Today, we are pleased to announce the formal release of a new COVID-19 Twitter Pandemic Archive, a catalog of datasets containing billions of Tweet IDs for COVID-19 tweets and a set of data visualizations featuring high-level monthly stats about the COVID-19 conversations on Twitter. The datasets are being offered as-is for archiving and non-commercial research purposes and are free to download and reuse.
The tweets in these datasets are collected via Twitter’s COVID-19 Streaming Endpoint (API) using a custom script developed by the Social Media Lab. According to Twitter, this new streaming endpoint has no data volume or throughput limitations, and offers a real-time, full-fidelity stream of public Tweets containing the full conversation about COVID-19. (For more information about what tweets are included in this collection see Twitter’s filtering rules for this endpoint.)
As per Twitter’s API Terms, each dataset only includes Tweet IDs (as opposed to the actual tweets and associated metadata). New datasets are uploaded to the web at the beginning of each month.
For each month, we prepare two data files:
- one file with Tweet IDs for all COVID-19 related tweets that we collect via the API, and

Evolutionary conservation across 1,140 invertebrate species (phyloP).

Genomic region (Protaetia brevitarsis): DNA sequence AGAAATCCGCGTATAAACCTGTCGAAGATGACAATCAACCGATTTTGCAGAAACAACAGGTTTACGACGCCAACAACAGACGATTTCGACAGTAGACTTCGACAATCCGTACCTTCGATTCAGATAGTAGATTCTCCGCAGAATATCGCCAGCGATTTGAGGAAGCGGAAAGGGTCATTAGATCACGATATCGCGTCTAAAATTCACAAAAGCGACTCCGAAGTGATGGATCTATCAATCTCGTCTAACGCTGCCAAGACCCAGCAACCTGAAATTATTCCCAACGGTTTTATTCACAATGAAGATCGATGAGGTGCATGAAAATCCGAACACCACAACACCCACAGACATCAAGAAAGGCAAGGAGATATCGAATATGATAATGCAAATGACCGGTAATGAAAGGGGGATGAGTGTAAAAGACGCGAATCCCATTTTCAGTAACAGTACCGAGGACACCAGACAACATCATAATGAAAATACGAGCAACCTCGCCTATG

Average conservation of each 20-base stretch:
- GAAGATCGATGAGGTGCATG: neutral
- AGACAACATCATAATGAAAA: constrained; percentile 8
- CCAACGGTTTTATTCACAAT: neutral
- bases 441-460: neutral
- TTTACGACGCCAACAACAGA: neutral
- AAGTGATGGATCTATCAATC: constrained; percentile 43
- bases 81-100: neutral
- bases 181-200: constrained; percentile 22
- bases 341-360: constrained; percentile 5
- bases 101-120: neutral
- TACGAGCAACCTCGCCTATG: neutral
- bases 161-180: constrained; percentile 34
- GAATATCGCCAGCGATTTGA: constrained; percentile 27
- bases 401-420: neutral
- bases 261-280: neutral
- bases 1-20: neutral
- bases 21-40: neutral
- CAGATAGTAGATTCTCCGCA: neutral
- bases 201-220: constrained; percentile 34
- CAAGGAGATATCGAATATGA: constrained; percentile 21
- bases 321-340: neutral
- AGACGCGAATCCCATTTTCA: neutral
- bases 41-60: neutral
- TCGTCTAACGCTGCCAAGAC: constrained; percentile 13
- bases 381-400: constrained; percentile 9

- a second file containing a subset of Tweet IDs for COVID-19 related tweets that also contain a vaccine-related word (i.e., words starting with vaccin*, vacin*, or vax*).
To rehydrate tweets from one of the datasets in the COVID-19 Twitter Pandemic Archive (or a newly created random sample of Tweet IDs… see below), you can use third-party programs such as Hydrator, the Python library Twarc, or Communalytic Pro (dataset limit of 10M Tweet IDs).
As part of the release of this new research data resource, we are also releasing a companion Tweets Sampling Toolkit which will allow researchers to create smaller random sample datasets consisting of Tweet IDs derived from one of the larger datasets available in the new COVID-19 Twitter Pandemic Archive.
In addition to creating a random sample, the Tweets Sampling Toolkit can also perform set operations such as union, difference, and intersection to compare two or more datasets. For example, if you have previously collected your own dataset of COVID-19 related tweets using Twitter’s Standard Search or Streaming API, you could compare it with one of the datasets published in the COVID-19 Twitter Pandemic Archive. This can be done using the “union” function provided in the Tweets Sampling Toolkit to merge two or more datasets of Tweet IDs, while excluding duplicates. Alternatively, you can use the “difference” function to identify and recollect only those tweets (based on their Tweet IDs) that are not part of your original dataset. Finally, you can use the “intersection” function, to locate Tweet IDs that appear in two or more datasets.